People living with frailty can experience a number of complications with their health. They often need to manage multiple long-term conditions, are at risk of worsening health through falls, of developing conditions such as anxiety and depression, and they are more likely to have unplanned hospital admissions.

In light of this, identifying people with frailty has been a key priority for the NHS, forming part of the GP contract since 2017/18 and in 2024/25 through the use of the electronic frailty index. This tool aims to target a small number of interventions at those most at risk of hospitalisation, nursing home admission and death.

If an individual benefits from early interventions within the community before their health deteriorates, the risk of a hospital admission can be minimised. This is important because, although a stay in hospital is sometimes necessary, there are inherent risks associated with both admission and a prolonged stay. For example, people can be exposed to healthcare acquired infections, and suffer with deconditioning and a general deterioration in their sense of independence and wellbeing. It is often the case that people living with frailty are particularly susceptible to these risks, and do not recover to previous levels of health or independence after long periods in hospital.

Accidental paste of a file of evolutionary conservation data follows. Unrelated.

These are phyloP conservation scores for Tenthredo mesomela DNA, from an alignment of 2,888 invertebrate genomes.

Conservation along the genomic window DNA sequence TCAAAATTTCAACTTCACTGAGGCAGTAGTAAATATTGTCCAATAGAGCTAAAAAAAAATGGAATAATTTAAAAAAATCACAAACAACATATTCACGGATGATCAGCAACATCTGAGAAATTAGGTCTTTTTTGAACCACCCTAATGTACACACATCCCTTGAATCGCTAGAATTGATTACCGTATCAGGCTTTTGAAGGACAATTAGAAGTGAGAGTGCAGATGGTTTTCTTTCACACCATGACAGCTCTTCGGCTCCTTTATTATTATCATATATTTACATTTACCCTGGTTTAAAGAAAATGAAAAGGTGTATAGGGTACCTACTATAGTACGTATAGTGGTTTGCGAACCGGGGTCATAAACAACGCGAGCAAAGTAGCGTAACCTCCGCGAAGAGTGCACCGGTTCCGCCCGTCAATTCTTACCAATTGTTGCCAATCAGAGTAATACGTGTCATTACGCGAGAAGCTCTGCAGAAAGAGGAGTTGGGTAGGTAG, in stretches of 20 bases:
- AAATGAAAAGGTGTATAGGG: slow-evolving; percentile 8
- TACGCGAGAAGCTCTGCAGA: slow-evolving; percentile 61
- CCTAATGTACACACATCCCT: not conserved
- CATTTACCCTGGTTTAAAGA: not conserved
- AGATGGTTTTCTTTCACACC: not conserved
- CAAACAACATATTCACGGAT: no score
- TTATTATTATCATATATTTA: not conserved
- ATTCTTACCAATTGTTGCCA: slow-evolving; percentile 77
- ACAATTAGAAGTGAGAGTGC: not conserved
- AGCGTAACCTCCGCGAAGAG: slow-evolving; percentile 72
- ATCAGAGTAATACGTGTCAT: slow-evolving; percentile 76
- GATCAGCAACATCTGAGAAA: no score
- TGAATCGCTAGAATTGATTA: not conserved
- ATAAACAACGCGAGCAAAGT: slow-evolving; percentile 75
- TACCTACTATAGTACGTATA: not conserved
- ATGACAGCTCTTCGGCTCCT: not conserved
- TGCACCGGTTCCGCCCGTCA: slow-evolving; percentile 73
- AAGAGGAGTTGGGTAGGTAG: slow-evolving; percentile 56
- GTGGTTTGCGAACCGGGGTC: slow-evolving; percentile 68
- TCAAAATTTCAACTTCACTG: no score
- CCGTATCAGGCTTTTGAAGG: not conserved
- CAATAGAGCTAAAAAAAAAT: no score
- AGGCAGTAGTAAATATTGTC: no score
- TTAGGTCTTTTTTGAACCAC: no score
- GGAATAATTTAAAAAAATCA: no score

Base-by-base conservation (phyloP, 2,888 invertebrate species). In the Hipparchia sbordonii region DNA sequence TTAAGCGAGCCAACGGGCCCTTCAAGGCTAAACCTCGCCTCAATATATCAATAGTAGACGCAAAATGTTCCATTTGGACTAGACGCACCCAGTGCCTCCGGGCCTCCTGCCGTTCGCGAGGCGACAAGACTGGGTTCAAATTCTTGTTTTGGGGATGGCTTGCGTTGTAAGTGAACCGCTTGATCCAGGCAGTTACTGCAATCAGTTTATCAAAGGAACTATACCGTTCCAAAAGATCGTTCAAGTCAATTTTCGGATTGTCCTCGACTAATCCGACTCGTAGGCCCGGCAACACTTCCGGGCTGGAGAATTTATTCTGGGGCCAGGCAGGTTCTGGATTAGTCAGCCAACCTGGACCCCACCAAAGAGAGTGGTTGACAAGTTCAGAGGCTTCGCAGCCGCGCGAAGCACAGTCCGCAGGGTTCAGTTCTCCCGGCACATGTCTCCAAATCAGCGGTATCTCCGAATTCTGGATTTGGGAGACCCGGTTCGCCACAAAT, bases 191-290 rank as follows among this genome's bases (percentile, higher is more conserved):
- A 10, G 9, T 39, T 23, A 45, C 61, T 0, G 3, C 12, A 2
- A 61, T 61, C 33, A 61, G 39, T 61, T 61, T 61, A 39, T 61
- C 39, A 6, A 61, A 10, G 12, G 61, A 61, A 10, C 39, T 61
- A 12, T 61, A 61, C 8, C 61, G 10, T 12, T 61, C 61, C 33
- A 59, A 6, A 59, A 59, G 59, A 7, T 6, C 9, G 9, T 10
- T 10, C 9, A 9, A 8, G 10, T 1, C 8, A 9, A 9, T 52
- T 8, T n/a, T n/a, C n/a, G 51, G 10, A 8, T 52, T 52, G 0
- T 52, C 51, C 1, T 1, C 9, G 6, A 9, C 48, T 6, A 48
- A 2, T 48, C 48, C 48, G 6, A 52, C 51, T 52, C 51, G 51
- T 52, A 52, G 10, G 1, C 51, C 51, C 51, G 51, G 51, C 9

Supporting people with frailty to stay well at or close to home is also important in reducing pressure across the whole health and care system, particularly during periods of heightened pressure, for example over winter. The winter resilience plan for 2023/24 highlighted the importance of bolstering frailty services to avoid unnecessary hospital admissions.

For people with frailty, access to both preventative and urgent care delivered in the community can reduce the need for ambulance callouts and hospital admissions, improving flow through the system.

Hospital admissions are essential in some cases, and providing the right support for people with frailty to return home after a stay in hospital is another important part of the puzzle. A well-resourced, enhanced approach to intermediate care can support people with frailty with rehabilitation and reablement support, promoting independence and reducing the risk of readmissions.